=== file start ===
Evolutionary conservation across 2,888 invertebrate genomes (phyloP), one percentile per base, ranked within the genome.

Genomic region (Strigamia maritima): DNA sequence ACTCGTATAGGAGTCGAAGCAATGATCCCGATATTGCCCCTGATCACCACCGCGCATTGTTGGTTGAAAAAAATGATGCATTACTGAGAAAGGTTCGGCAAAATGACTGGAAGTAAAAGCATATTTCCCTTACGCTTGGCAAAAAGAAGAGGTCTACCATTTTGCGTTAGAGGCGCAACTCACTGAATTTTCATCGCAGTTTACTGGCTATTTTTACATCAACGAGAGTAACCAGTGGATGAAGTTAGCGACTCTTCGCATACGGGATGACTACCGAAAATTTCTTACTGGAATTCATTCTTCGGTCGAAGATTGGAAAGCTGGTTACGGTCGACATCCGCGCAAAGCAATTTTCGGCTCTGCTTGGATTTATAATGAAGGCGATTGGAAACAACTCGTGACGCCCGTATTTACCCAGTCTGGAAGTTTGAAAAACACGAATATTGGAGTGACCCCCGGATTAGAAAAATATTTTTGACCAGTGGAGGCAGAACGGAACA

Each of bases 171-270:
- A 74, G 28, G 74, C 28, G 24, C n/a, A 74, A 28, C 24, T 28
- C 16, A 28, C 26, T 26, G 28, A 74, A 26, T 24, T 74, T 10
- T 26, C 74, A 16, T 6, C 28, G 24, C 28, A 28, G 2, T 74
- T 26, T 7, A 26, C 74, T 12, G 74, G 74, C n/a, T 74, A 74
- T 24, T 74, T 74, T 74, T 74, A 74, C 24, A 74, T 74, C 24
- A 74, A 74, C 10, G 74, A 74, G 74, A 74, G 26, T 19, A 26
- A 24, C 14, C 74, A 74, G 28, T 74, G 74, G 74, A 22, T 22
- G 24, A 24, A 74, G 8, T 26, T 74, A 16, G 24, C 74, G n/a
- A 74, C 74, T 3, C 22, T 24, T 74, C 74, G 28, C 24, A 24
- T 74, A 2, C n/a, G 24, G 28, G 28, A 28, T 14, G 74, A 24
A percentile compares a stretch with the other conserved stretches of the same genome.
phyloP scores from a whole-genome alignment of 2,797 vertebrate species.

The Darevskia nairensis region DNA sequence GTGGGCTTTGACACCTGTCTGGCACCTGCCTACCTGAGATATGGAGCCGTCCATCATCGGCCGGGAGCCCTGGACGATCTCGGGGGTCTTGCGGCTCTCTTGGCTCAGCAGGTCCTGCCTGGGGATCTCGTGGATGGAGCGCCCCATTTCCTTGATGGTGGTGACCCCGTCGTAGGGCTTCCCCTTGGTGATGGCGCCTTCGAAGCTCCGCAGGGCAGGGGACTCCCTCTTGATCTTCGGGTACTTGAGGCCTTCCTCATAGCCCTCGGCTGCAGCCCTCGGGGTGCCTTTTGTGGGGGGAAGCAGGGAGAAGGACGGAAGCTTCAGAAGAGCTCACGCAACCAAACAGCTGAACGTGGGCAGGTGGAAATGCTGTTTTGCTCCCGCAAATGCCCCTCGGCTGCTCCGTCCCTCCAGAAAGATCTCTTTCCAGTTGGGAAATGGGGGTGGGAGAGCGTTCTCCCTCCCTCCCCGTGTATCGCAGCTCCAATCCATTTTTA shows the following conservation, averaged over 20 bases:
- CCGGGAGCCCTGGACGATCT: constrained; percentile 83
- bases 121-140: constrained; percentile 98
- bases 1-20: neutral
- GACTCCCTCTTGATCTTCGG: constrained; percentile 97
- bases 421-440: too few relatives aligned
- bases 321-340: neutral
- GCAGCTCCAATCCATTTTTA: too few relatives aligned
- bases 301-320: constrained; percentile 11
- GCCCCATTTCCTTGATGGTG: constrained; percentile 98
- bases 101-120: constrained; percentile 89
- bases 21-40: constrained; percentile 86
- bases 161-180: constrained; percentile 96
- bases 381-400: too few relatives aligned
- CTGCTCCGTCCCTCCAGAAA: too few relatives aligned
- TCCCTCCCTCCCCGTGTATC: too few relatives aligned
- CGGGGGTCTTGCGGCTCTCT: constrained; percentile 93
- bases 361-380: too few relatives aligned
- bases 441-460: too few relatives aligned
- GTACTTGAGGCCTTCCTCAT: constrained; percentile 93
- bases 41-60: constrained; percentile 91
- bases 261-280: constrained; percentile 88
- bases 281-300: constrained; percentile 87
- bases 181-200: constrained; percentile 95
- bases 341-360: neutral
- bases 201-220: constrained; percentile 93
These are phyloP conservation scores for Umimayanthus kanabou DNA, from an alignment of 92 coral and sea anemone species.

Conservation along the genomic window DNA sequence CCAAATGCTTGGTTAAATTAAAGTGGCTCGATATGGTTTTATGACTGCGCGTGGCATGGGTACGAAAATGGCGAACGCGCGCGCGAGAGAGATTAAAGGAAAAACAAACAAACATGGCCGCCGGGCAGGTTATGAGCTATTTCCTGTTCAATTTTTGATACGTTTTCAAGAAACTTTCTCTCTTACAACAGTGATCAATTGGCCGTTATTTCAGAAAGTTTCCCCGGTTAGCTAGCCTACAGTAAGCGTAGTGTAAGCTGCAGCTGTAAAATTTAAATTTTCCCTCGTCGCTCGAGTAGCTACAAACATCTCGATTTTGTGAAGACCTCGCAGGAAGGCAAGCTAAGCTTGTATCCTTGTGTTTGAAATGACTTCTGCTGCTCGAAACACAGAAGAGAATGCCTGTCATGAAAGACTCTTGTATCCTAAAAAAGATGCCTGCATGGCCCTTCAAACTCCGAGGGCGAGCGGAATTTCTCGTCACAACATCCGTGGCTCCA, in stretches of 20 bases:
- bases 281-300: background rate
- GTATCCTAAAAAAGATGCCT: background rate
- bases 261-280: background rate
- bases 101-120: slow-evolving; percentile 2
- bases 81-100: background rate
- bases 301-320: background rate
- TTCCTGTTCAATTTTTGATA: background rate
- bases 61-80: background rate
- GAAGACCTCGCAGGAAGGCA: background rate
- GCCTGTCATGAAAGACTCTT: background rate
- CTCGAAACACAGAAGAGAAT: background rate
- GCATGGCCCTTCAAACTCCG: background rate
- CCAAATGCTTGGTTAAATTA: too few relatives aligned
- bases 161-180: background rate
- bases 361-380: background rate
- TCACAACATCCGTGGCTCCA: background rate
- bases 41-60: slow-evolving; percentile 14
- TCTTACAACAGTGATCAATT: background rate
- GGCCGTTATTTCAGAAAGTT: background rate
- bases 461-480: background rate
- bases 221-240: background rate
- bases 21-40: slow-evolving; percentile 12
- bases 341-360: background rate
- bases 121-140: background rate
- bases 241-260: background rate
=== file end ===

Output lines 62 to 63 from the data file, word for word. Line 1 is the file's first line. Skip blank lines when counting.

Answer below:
- GGCCGTTATTTCAGAAAGTT: background rate
- bases 461-480: background rate